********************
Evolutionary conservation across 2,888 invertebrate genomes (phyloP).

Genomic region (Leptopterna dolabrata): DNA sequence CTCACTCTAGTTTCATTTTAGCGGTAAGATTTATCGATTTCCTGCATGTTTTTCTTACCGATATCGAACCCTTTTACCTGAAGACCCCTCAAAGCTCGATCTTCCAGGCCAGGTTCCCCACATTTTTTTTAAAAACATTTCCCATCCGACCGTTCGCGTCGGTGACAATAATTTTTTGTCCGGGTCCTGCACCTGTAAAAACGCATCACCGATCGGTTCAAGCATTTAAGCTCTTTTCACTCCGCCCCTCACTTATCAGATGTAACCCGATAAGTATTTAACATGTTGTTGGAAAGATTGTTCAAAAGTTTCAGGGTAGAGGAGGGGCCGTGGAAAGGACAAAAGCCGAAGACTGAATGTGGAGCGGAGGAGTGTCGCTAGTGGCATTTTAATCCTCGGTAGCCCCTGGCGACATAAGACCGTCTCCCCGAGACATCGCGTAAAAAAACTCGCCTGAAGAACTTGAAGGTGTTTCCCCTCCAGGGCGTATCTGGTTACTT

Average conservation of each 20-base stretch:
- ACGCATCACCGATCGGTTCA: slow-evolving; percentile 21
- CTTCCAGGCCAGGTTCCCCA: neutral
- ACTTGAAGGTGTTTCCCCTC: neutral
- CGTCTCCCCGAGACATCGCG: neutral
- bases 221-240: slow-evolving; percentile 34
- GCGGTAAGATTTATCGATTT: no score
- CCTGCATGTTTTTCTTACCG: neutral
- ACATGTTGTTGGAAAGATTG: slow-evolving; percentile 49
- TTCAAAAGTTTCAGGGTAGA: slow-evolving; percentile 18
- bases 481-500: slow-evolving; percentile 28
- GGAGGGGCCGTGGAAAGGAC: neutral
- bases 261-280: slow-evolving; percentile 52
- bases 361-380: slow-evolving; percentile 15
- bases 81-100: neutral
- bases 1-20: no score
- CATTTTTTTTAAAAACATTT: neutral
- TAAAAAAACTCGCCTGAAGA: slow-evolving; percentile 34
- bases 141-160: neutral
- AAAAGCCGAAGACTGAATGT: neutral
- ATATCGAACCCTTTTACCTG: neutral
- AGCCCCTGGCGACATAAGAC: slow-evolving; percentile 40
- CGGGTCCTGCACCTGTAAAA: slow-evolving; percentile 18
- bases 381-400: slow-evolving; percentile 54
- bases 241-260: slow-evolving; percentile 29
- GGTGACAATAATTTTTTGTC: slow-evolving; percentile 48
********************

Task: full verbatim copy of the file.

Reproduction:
Evolutionary conservation across 2,888 invertebrate genomes (phyloP).

Genomic region (Leptopterna dolabrata): DNA sequence CTCACTCTAGTTTCATTTTAGCGGTAAGATTTATCGATTTCCTGCATGTTTTTCTTACCGATATCGAACCCTTTTACCTGAAGACCCCTCAAAGCTCGATCTTCCAGGCCAGGTTCCCCACATTTTTTTTAAAAACATTTCCCATCCGACCGTTCGCGTCGGTGACAATAATTTTTTGTCCGGGTCCTGCACCTGTAAAAACGCATCACCGATCGGTTCAAGCATTTAAGCTCTTTTCACTCCGCCCCTCACTTATCAGATGTAACCCGATAAGTATTTAACATGTTGTTGGAAAGATTGTTCAAAAGTTTCAGGGTAGAGGAGGGGCCGTGGAAAGGACAAAAGCCGAAGACTGAATGTGGAGCGGAGGAGTGTCGCTAGTGGCATTTTAATCCTCGGTAGCCCCTGGCGACATAAGACCGTCTCCCCGAGACATCGCGTAAAAAAACTCGCCTGAAGAACTTGAAGGTGTTTCCCCTCCAGGGCGTATCTGGTTACTT

Average conservation of each 20-base stretch:
- ACGCATCACCGATCGGTTCA: slow-evolving; percentile 21
- CTTCCAGGCCAGGTTCCCCA: neutral
- ACTTGAAGGTGTTTCCCCTC: neutral
- CGTCTCCCCGAGACATCGCG: neutral
- bases 221-240: slow-evolving; percentile 34
- GCGGTAAGATTTATCGATTT: no score
- CCTGCATGTTTTTCTTACCG: neutral
- ACATGTTGTTGGAAAGATTG: slow-evolving; percentile 49
- TTCAAAAGTTTCAGGGTAGA: slow-evolving; percentile 18
- bases 481-500: slow-evolving; percentile 28
- GGAGGGGCCGTGGAAAGGAC: neutral
- bases 261-280: slow-evolving; percentile 52
- bases 361-380: slow-evolving; percentile 15
- bases 81-100: neutral
- bases 1-20: no score
- CATTTTTTTTAAAAACATTT: neutral
- TAAAAAAACTCGCCTGAAGA: slow-evolving; percentile 34
- bases 141-160: neutral
- AAAAGCCGAAGACTGAATGT: neutral
- ATATCGAACCCTTTTACCTG: neutral
- AGCCCCTGGCGACATAAGAC: slow-evolving; percentile 40
- CGGGTCCTGCACCTGTAAAA: slow-evolving; percentile 18
- bases 381-400: slow-evolving; percentile 54
- bases 241-260: slow-evolving; percentile 29
- GGTGACAATAATTTTTTGTC: slow-evolving; percentile 48